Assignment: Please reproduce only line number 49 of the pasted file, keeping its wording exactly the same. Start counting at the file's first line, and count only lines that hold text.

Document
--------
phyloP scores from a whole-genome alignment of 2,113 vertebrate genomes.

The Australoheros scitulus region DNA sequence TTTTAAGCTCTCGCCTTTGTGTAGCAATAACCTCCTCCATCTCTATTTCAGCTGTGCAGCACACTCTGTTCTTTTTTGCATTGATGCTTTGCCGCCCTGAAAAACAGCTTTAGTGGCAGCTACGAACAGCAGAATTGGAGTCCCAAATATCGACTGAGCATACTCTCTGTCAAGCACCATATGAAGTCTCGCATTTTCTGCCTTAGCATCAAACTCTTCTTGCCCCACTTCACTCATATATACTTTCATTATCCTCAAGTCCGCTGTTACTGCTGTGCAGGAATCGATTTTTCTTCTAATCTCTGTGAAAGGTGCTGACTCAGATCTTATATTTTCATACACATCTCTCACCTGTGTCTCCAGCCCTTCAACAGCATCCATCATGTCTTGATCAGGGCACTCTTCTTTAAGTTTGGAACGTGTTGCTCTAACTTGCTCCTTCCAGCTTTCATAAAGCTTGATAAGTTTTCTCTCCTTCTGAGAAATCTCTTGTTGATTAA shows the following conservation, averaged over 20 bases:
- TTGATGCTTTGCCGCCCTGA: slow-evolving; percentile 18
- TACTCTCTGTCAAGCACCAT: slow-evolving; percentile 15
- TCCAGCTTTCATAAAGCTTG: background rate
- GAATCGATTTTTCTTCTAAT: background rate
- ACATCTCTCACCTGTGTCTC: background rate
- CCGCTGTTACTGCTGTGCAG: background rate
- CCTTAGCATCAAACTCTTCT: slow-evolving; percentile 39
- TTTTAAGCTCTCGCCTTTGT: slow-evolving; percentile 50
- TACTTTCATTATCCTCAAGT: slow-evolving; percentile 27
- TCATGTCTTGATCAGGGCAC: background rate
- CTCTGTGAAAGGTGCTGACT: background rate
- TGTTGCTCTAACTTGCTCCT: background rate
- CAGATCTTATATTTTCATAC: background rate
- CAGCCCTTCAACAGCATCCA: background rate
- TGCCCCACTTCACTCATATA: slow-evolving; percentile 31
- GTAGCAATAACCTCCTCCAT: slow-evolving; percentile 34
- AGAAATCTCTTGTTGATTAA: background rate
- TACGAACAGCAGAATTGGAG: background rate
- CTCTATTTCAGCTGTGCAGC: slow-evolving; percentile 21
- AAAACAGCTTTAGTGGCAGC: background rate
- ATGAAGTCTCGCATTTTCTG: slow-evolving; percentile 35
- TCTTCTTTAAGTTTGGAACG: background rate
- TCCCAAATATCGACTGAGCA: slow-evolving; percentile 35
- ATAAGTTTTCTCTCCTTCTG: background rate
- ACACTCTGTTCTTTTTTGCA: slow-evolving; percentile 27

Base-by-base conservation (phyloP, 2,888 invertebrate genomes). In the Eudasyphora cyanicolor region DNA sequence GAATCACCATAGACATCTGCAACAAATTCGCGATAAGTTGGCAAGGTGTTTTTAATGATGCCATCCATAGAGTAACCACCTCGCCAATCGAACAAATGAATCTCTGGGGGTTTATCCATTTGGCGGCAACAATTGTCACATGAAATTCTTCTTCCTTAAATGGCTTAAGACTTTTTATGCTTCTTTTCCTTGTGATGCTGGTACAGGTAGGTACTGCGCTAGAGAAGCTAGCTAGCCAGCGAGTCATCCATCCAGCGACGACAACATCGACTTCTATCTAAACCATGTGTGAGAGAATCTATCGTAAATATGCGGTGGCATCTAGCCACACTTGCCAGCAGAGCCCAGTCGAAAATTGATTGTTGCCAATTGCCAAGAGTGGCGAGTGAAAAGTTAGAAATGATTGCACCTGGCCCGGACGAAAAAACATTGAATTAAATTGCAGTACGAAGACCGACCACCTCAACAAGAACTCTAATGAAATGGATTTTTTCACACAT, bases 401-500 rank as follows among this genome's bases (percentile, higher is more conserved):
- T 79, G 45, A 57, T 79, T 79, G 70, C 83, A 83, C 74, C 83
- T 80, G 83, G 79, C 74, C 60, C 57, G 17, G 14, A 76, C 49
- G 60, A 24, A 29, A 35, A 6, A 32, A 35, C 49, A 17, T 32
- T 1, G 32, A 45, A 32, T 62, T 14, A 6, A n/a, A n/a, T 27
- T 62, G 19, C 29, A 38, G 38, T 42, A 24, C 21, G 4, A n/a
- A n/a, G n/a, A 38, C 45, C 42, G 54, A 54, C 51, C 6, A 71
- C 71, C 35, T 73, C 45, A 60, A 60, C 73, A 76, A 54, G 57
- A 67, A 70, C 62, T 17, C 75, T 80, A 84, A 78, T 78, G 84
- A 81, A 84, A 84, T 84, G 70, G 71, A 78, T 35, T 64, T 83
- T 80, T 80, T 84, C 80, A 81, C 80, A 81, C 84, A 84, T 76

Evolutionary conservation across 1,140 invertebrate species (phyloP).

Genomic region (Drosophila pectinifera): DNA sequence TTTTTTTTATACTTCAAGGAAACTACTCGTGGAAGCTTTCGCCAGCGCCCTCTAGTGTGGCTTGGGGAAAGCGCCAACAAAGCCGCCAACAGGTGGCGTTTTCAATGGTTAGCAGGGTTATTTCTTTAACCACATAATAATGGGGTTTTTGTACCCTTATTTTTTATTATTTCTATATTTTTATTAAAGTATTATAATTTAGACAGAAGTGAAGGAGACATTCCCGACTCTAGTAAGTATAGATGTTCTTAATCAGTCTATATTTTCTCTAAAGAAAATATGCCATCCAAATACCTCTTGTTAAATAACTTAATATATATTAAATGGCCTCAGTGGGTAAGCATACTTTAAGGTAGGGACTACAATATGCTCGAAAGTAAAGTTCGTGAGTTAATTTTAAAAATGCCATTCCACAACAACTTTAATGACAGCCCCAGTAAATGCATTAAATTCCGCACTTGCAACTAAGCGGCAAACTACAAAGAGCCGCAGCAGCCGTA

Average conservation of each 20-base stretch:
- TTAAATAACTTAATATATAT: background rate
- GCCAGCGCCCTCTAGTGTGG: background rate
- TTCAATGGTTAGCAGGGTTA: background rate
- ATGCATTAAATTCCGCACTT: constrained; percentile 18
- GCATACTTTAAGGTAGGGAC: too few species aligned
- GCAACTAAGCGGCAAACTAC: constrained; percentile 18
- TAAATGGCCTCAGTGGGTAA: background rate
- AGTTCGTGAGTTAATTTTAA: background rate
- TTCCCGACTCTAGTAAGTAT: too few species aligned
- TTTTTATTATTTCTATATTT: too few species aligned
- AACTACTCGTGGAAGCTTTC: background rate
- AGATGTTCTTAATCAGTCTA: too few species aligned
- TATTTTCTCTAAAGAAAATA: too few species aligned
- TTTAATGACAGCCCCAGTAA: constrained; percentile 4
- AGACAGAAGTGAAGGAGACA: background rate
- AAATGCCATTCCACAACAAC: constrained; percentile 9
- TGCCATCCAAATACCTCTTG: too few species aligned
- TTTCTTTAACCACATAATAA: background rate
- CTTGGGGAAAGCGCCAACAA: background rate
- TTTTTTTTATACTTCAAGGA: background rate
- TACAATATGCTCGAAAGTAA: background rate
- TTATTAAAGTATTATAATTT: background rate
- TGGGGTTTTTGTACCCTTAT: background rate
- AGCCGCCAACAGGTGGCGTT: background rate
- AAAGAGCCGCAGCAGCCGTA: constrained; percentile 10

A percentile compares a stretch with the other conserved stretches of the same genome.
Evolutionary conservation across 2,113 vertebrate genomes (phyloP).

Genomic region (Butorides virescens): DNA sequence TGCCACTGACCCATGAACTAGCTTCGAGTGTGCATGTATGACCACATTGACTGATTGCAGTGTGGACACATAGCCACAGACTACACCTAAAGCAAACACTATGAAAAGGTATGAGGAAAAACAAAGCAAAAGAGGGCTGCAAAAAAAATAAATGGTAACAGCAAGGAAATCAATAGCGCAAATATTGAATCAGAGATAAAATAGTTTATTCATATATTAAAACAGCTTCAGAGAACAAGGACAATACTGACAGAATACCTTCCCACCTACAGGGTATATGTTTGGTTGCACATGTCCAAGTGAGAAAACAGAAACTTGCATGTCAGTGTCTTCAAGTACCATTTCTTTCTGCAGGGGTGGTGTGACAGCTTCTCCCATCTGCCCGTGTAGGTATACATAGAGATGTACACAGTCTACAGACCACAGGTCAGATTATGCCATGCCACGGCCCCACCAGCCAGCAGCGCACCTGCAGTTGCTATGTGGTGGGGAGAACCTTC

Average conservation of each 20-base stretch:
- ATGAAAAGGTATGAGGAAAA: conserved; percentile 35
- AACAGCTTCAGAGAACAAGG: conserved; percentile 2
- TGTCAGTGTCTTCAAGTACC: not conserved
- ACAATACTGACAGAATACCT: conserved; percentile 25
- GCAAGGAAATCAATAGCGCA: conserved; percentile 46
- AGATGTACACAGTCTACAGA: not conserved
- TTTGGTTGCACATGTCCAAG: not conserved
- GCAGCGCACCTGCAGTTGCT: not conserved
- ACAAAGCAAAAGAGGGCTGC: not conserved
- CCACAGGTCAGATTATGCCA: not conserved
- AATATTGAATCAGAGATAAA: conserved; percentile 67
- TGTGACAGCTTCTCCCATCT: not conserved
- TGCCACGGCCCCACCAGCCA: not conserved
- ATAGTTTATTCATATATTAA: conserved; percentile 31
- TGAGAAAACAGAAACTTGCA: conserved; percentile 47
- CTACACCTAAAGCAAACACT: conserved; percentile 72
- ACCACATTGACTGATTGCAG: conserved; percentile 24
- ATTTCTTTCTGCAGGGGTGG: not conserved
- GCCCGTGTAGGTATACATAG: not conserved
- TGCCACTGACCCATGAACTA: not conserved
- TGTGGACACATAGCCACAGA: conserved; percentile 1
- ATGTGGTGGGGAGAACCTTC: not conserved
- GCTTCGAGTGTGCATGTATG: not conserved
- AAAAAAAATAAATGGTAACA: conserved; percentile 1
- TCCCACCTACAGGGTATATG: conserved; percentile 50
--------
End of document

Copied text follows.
- AGTTCGTGAGTTAATTTTAA: background rate